Item description for The Gospels According to Michael Goulder: A North American Response by Christopher A. Rollston...
Overview Michael Goulder has made seminal contributions to contemporary New Testament scholarship with studies ranging from the Gospels and Acts to the Pauline epistles. His work has also provoked controversy, especially his view that the Gospels--particularly Matthew_were written as Midrash on the liturgies of the Jewish festivals and calendar. This is a theory upon which some of the bestselling work of John Shelby Spong is based. Goulder also argues that the hypothetical sayings source Q_accepted as fact by the majority of New Testament scholars_ never existed.
Publishers Description Michael Goulder is an original and stimulating thinker, a former Anglican priest now an atheist who now contributes to biblical scholarship from the faculty of the University of Birmingham. His positions frequently are at odds with many of his contemporaries, but he challenges them, and they are appreciative. Here, a collection of North American scholars respond to his writings on the gospels, and Goulder himself responds. Goulder is the odd man out, and many of us have squirmed from time to time when he challenged our guild to the hilt. That is his specialty, and these essays tell him how fruitful, delightful, and meaningful a stimulus that has been . . . Goulder s proposal may not be a perfect pearl, but is a pearl nonetheless. Krister Stendahl, from the Afterword These essays show how exciting and interesting arguments about the Synoptic Problem at their best can be. David L. Dungan, University of Tennessee Michael Goulder has made seminal contributions to contemporary New Testament scholarship with studies ranging from the Gospels and Acts to the Pauline epistles. His work has also provoked controversy, especially his view that the Gospels particularly Matthew were written as Midrash on the liturgies of the Jewish festivals and calendar. This is a theory upon which some of the bestselling work of John Shelby Spong is based. Goulder also argues that the hypothetical sayings source Q accepted as fact by the majority of New Testament scholars never existed. The Gospels According to Michael Goulder is a comprehensive and critical evaluation and commentary on his work. In addition to the contributions, Goulder himself responds to his critics. Contributors include: Bruce Chilton, Bard College John Kloppenborg Verbin, St. Michael s College/University of Toronto Gary Gilbert, Claremont-McKenna College Alan Segal, Barnard College, Columbia University Krister Stendahl, Harvard University Divinity School Chris Rollston is Assistant Professor of Biblical Studies, Emmanuel School of Religion, and Fellow of Johns Hopkins University. He lives in Bel Air, Maryland.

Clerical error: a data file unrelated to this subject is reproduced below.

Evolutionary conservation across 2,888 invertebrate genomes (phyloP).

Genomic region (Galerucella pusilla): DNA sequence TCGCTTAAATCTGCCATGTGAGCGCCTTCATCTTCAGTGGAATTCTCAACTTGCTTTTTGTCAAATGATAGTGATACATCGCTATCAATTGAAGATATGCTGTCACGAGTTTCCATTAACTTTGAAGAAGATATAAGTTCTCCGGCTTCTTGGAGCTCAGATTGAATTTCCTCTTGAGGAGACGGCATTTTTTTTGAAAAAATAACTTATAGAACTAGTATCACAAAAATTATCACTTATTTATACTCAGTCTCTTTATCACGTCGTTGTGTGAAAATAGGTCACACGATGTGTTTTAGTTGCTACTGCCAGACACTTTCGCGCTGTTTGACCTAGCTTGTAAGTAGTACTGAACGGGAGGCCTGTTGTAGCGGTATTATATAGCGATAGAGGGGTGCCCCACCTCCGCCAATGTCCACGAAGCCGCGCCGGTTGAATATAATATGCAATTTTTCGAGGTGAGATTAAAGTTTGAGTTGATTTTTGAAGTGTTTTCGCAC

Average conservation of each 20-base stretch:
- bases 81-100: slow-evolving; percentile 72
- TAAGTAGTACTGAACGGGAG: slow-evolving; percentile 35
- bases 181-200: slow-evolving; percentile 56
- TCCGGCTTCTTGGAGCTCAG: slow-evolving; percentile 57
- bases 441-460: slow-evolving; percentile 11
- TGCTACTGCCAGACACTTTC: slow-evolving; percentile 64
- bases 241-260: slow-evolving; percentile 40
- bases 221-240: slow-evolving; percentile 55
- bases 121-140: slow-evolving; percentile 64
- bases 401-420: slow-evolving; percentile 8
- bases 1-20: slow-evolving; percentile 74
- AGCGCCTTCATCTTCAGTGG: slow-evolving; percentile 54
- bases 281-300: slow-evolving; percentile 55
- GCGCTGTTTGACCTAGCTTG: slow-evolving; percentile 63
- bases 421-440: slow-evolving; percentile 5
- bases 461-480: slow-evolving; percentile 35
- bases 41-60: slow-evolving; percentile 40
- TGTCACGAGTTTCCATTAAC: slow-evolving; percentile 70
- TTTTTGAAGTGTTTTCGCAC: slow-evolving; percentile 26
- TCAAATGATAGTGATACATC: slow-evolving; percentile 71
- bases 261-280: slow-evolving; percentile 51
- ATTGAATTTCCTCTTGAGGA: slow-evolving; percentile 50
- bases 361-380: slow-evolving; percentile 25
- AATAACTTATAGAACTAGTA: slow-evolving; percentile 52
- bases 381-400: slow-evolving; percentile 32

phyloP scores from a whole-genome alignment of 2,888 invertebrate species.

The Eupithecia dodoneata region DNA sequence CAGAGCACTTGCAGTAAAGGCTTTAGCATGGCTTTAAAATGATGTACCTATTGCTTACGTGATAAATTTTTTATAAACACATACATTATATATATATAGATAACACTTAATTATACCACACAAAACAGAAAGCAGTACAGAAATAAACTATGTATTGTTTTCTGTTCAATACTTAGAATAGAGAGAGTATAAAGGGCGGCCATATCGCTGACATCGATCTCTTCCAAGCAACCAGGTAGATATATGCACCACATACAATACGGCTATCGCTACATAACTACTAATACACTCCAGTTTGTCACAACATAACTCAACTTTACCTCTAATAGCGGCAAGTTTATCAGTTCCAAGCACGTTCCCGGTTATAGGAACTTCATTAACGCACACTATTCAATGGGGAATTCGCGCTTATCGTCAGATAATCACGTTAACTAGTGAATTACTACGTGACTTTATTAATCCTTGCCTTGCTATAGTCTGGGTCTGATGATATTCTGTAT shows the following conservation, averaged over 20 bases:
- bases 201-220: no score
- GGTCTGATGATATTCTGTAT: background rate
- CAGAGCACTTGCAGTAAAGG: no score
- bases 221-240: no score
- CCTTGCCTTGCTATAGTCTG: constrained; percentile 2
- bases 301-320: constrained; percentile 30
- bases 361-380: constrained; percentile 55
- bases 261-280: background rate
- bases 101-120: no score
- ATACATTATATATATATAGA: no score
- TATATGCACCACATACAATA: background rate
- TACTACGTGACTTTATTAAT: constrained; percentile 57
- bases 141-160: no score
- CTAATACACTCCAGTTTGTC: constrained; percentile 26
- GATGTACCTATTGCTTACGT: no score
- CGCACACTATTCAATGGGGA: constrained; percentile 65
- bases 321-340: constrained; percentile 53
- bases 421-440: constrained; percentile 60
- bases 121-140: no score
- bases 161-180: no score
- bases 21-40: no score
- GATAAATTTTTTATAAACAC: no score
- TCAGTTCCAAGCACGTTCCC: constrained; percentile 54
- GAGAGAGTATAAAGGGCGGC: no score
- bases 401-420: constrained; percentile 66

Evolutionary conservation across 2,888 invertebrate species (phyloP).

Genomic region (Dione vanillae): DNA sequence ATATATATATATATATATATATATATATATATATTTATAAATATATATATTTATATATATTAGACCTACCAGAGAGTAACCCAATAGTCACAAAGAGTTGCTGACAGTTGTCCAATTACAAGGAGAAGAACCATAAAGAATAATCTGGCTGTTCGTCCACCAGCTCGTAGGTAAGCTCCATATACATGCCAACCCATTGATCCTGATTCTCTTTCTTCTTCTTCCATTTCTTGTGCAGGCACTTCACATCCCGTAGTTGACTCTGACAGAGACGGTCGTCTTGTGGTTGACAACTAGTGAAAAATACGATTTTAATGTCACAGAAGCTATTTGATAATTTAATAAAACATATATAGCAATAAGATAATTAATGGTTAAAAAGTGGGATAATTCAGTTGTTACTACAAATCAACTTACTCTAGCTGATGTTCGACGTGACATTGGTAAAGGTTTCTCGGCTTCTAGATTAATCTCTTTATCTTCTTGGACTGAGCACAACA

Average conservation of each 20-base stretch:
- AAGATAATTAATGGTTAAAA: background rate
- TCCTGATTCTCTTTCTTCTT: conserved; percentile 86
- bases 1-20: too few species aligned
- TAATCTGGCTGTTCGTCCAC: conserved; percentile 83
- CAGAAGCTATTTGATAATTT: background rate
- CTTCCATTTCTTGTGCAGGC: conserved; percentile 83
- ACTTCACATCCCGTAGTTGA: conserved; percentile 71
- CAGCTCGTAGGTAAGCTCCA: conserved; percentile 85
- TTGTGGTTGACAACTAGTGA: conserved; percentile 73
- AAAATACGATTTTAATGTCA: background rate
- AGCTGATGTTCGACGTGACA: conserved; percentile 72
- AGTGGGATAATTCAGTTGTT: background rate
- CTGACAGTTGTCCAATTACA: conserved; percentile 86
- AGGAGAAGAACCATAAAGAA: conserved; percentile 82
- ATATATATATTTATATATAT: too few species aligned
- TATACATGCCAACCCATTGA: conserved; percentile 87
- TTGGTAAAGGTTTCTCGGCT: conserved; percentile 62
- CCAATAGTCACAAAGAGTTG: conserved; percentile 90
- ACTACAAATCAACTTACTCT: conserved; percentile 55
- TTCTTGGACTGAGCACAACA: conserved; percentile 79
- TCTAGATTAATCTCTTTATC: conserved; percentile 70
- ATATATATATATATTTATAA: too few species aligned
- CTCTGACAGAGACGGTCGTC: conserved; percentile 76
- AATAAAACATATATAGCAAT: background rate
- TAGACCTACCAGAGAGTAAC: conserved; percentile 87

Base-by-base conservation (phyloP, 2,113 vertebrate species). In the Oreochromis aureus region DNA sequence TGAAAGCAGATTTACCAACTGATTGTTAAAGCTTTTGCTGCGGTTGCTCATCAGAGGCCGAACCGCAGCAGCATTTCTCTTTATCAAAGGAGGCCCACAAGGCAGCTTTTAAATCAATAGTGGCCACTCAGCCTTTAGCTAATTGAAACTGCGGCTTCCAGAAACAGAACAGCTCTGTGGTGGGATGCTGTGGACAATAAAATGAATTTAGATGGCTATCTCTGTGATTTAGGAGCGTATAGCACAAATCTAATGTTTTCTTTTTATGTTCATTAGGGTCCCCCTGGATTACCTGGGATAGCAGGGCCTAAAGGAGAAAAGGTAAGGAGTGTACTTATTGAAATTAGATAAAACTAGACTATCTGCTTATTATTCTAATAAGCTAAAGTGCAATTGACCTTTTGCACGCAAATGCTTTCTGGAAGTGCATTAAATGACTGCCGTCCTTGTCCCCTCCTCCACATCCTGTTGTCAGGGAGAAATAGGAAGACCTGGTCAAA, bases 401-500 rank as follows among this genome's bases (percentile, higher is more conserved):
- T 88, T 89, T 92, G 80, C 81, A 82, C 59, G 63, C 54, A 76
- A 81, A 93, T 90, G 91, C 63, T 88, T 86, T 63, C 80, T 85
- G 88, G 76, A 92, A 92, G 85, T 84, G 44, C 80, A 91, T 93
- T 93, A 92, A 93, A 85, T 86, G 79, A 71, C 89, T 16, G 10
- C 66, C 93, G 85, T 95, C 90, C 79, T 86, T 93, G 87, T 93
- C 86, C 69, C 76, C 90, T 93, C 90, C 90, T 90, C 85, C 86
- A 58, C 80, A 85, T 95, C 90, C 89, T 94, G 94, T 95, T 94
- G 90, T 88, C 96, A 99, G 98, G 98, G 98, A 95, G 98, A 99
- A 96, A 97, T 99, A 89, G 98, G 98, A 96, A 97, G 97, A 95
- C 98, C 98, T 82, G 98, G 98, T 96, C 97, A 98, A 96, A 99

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Studio: Trinity Press International
Est. Packaging Dimensions: Length: 8.96" Width: 6.06" Height: 0.43" Weight: 0.65 lbs.
Release Date Sep 1, 2002
Publisher Trinity Press International
ISBN 1563383780 ISBN13 9781563383786
Availability 50 units. Availability accurate as of May 22, 2017 12:12.
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More About Christopher A. Rollston
Chris Rollston is Assistant Professor of Biblical Studies, Emmanuel School of Religion, and Fellow of Johns Hopkins University. He lives in Bel Air, Maryland.
Reviews - What do customers think about The Gospels According to Michael Goulder: A North American Response?
North American scholars reflect on Goulder's work Jan 26, 2005
Michael Goulder's writings have heavily influenced the work of famed liberal priest John Shelby Spong, and they have also challenged the dominant positions of the Society of Biblical Literature. This book begins with an introductory essay by Goulder himself, where he traces the origins of his ideas. Following this are five essays on themes that Goulder has discussed through the years. Bruce Chilton has a charitable paper that engages Goulder's view that Matthew was constructed around the Jewish festal year. John Kloppenborg vigorously defends the prevailing idea in NT scholarship that Luke and Matthew drew upon another source other than the Gospel of Mark (called Q), an idea that Goulder rejects. Robert Derrenbacher has a strange article where he argues that Luke could have composed his Gospel on a table with a copy of Matthew on one knee and a copy of Q on the other knee, an idea that Goulder pokes fun at while admitting its possibilities.
There is also an article by Gary Gilbert where he notes that the table of nations in Acts two is meant to illustrate the universal reign of Chrust in the same way Roman table of nations illustrated the universal supremacy of the emperor, an idea that was neither convincing to me or to Goulder, who felt that Acts 2 was constructed with Genesis 10 and 11 in mind.
Finally, there is an essay by Alan Segal where he tries to prove that the man in Christ who was caught up to the third heaven in 2 Corinthians 12 was none other than the apostle Paul himself, a view that Goulder has argued against. There is an appreciative summary of the five articles by Harvard professor Krister Stendahl, followed by brief responses by Goulder.
This is a scholarly book that won't appeal to the average layperson, though it may interest those who are interested in Gospel studies or those who have read Bishop Spong's books. I enjoyed it.